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Goodbye communism, hello turbo-capitalism & regime change wars: Unfulfilled hopes of 1989

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On Sunday September 3, 1989, I set out from Britain to spend three weeks on the European continent. It was a historic date, because fifty years earlier, on that very same day World War II had broken out. Little did I know that tumultuous political changes would be occurring in 1989 too.

I took the ferry to Calais and then a train to Paris. The first week of my European adventure was spent in the Federal Republic of Germany (West Germany), in Bavaria, where I stayed with the family of my German pen-friend, Gabi. I was very well-looked after and had a great time. It was the third time I had visited West Germany and I had always been impressed.

Someone wrote recently that there needs to be more focus on post-war West Germany and its many achievements, and a bit less on pre-war Nazi Germany. I’d agree. The old Cold War was framed in terms of ‘capitalism v communism’ but that was very simplistic. West Germany operated a mixed-economy – with economic success fueled by local State banks and provided a generous welfare state to its citizens which worked very well. It was a far cry from rapacious dog-eat-dog 1920s US capitalism. Conversely, Hungary’s ‘goulash communism’ had elements of a market economy.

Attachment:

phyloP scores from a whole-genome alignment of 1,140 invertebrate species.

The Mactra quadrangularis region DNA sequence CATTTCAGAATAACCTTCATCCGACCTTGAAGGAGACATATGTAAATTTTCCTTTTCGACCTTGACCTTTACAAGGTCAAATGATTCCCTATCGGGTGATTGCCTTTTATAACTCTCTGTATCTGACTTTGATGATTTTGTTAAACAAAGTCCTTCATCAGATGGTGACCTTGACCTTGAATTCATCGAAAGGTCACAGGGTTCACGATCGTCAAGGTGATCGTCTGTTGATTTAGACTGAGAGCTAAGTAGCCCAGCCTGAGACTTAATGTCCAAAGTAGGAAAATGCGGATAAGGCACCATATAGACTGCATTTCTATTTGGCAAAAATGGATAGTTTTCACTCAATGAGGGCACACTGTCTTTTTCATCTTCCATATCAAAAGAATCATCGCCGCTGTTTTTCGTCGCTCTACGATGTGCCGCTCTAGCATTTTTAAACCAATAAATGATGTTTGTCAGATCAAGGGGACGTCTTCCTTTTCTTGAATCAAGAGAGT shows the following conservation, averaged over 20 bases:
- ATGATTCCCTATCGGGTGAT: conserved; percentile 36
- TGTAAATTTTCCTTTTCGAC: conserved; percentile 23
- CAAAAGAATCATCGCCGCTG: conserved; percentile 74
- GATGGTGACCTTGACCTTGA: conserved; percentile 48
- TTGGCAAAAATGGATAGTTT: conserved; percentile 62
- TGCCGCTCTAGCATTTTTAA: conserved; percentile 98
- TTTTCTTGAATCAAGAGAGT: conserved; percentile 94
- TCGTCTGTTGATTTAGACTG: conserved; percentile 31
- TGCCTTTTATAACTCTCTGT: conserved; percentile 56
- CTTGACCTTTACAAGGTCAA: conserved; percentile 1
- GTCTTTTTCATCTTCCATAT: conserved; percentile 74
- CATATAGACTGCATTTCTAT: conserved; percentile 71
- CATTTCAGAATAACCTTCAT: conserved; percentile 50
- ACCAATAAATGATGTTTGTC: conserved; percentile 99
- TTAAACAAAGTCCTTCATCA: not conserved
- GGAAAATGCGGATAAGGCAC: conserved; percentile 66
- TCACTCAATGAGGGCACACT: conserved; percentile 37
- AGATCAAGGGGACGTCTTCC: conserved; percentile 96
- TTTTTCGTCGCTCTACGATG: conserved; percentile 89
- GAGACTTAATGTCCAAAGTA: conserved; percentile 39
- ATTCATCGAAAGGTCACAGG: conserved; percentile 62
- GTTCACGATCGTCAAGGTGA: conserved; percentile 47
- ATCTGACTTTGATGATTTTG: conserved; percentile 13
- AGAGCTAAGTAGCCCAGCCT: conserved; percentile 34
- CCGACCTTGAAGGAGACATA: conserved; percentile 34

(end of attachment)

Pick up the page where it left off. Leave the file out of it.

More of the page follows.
After West Germany, I travelled down to Yugoslavia, or rather the Socialist Federal Republic of Yugoslavia, to give the country its official title. I stayed in a pension in the Julian Alps, near Lake Bohinj (in today’s Slovenia) run by a very generous and charismatic pro-partisan. This man didn’t just espouse egalitarian ideals, he lived them.

Each evening he would invite myself and his other guests to sit, eat, drink and smoke with him and he would tell daring tales of how the partisans defeated the Nazis in WWII. He was a wonderful host. He even took in guests’ laundry for washing for no extra charge. The only time I saw him slightly agitated was when he had to take our passports to the local police to register us.

One sensed there would have been repercussions had he failed to do so. But my general impressions of socialist Yugoslavia were positive. I remember going to Ljubljana and being surprised to see English newspapers freely on sale. The place had a real buzz.

After Yugoslavia, I........

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